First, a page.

Keywords: spatial econometrics, business ownership, wage differentials, wages, cross–section data, Slovenia, large companies, small and medium–sized enterprises, SMEs, spatial dependencies, wage determination, space, ownership–based spillovers, wage spillovers, standard factors, firm size, capital intensity, productivity, ownership–based variables, ownership concentration, cash–flow ratios, control rights, wage levels, large owners, sustainability, sustainable development, sustainable economy
Ownership and wages: spatial econometric approach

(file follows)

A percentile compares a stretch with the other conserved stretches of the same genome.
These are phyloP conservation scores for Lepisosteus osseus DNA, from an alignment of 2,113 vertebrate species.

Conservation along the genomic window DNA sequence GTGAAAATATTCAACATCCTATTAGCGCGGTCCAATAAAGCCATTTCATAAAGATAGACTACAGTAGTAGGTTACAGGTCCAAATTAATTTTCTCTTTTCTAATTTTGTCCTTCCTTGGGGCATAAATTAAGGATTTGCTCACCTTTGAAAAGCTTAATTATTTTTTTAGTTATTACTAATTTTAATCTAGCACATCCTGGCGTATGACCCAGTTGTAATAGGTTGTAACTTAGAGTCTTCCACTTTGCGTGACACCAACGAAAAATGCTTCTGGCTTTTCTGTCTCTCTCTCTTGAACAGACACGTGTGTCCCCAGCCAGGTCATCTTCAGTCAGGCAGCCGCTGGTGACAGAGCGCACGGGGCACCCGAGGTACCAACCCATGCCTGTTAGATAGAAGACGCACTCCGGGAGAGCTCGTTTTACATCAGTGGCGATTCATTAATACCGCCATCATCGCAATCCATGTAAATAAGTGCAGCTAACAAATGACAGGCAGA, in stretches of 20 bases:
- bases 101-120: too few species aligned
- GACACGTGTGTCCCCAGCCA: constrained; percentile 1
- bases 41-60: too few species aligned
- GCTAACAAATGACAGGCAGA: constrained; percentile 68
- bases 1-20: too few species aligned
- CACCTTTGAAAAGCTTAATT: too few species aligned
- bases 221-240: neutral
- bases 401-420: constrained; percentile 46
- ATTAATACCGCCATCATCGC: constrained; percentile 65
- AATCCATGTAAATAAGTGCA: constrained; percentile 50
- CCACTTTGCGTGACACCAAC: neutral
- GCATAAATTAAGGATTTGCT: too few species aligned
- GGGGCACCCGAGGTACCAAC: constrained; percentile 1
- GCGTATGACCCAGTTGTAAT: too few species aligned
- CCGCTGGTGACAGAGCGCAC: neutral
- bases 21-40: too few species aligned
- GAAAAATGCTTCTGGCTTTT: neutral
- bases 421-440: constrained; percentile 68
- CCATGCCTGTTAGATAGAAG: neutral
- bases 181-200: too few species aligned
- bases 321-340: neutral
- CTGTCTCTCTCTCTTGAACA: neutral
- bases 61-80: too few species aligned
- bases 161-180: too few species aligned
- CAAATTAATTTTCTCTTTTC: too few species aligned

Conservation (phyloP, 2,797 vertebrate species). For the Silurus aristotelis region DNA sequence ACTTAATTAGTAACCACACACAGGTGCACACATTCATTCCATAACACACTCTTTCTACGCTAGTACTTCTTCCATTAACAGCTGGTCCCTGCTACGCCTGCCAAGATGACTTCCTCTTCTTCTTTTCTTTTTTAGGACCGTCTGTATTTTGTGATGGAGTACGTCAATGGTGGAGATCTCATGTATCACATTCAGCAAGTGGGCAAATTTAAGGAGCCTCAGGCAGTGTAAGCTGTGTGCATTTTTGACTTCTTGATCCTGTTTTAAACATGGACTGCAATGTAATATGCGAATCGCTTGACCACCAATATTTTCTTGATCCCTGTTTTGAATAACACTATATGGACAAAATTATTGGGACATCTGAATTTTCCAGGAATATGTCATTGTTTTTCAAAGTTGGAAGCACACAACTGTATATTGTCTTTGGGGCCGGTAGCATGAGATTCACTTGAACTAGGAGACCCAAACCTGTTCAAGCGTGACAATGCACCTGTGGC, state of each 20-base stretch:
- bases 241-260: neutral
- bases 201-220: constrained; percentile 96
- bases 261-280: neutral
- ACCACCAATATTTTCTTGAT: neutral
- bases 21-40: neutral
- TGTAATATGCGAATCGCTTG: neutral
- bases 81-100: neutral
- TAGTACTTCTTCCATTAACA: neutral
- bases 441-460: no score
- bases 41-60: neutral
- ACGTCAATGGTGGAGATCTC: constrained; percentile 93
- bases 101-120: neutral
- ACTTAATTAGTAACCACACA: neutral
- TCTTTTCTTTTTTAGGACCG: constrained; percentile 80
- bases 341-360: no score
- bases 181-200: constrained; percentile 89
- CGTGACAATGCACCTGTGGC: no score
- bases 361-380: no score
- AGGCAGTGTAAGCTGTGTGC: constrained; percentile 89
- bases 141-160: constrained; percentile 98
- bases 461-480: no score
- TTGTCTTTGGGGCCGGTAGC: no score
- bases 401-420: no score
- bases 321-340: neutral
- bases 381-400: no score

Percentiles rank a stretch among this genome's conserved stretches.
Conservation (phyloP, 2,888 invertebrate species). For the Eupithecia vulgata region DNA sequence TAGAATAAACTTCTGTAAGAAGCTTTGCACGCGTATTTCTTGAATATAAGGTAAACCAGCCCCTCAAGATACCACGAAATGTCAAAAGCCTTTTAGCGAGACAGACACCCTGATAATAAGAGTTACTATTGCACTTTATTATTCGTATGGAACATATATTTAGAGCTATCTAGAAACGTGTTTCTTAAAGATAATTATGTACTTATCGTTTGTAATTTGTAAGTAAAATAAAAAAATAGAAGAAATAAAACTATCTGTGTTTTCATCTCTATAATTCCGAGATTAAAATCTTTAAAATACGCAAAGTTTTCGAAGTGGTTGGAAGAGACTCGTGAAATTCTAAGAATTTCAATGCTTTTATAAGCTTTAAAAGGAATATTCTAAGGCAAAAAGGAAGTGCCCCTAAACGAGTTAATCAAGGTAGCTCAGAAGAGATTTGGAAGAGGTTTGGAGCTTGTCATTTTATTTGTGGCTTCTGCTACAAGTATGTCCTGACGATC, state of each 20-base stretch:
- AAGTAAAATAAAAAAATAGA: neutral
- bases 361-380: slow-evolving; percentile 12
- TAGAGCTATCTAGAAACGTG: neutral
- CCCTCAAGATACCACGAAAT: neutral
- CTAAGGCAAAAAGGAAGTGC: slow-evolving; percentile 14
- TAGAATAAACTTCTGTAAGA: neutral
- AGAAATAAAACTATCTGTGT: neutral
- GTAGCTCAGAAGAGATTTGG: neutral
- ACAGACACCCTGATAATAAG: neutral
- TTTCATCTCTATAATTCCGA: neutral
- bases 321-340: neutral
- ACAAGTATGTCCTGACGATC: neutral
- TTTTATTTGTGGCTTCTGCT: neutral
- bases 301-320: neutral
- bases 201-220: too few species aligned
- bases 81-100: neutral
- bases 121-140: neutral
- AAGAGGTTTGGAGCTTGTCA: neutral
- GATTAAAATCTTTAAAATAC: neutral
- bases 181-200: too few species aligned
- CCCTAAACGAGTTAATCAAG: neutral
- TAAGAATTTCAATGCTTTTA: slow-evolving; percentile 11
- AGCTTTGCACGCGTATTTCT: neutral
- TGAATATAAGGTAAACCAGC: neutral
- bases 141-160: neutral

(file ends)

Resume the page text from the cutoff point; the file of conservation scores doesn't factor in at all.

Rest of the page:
The aim of our paper is to disentangle the relationship between ownership and wages using cross–section data for Slovenian medium size and large companies, where we account for spatial dependencies in wage determination. Space here is not considered in geographical context, but as a set of relations between firms originating from the same owner. Using a detailed database on Slovenian ownership, we apply a spatial econometric approach to detect any ownership–based wage spillovers, while accounting for different standard factors, such as size, capital intensity and productivity, and also some ownership–based variables, such as ownership concentration and ratio of cash–flow to control rights. Our results indicate that ownership is an important factor in explaining differences in wage levels. Many large owners divert cash–flow into their own pockets which has a detrimental effect on wages and indicates that this behaviour induced by owners is not sustainable.